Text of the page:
Citation:

    Alfredo Raglio, Enrico Granieri (2015) Why Music in Neurology?. Journal of Neurological Research and Therapy - 1(1):18-21.
    Download as RIS, BibTeX, Text (Include abstract )
    DOI10.14302/issn.2470-5020.jnrt-14-483

    Introduction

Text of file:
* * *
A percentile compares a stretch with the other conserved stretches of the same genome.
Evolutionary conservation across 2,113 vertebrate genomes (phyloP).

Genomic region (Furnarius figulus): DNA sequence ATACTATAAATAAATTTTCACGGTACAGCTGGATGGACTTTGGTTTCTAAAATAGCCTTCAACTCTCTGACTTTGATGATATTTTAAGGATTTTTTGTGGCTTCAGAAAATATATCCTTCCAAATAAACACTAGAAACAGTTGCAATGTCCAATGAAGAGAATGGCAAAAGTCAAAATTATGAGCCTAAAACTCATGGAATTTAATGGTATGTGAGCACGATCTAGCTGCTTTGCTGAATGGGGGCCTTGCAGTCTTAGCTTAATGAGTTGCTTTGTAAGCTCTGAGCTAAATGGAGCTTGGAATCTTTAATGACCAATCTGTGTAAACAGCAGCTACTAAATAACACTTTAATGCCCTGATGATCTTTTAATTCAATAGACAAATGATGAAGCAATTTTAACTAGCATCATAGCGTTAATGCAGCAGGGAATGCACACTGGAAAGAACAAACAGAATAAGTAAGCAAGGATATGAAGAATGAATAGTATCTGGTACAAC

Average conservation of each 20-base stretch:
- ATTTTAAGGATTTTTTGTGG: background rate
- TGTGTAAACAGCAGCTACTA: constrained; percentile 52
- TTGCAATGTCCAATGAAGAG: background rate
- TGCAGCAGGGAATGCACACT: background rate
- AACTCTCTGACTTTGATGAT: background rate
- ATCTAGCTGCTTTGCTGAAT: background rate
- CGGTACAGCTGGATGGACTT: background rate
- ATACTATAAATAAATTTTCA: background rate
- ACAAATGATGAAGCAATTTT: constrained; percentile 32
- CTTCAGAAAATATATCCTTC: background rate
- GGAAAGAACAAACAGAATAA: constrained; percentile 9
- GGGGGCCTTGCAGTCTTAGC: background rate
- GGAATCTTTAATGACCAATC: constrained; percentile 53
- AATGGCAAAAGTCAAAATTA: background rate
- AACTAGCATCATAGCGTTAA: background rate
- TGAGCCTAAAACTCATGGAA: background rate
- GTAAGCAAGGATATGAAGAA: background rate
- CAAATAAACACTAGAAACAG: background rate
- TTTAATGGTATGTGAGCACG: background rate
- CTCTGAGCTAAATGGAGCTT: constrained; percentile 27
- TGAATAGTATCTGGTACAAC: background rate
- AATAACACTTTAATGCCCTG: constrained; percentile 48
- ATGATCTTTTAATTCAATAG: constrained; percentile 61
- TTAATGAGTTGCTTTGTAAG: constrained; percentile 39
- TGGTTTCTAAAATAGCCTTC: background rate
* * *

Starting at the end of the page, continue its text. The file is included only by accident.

Music has been a universal and natural way to communicate and to express emotions for individuals ever since. In the last years we could find many uses of music in different clinical settings, also in the field of neurology. Empirical results, but also scientific studies, showed the efficacy of music interventions on psychological, cognitive and motor aspects. This is consistent with strong effects of music on brain areas: auditory cortex, premotor, motor, limbic and paralimbic areas, but also frontal regions in the processing of more complex components of music.1, 2, 3 Recent studies underlined also a strong link between sounds and mirror neuron system areas.4 An intriguing hypothesis is that music, through its action on the brain, can stimulate and modulate/regulate cognitive functions, behaviors, movements and emotions.5, 4 Music plays an important role also from a psychological point of view, increasing motivation and promoting relationships and communication.6 Literature has showed how music interventions can improve behavioral, cognitive, motor, relational and emotional outcomes in different neurological pathologies. Significant results and rigorous research methodology are present in the literature, mainly in dementia, stroke and Parkinson's disease, while it can find minor results and qualitative research approaches in multiple sclerosis and in other brain injury such as vegetative and minimally conscious state. Music interventions generally are defined as "music therapy" but are characterized by several contents, techniques and aims.7 In the field of neurology we can mainly distinguish: rehabilitative music therapy approaches (for example, Neurologic Music Therapy, in particular Rhythmic Auditory Stimulation – RAS, or Melodic Intonation Therapy - MIT)8, 9 aimed to support motor and cognitive rehabilitation; listening to preferred and individualized music10, 11 to improve behaviors, mood and to stimulate cognitive functions; relational music therapy approaches12, in particular active music therapy based on the direct interaction between patients and music therapist, to improve communication, relationships, emotional expression, behavioral and psychological aspects.13, 14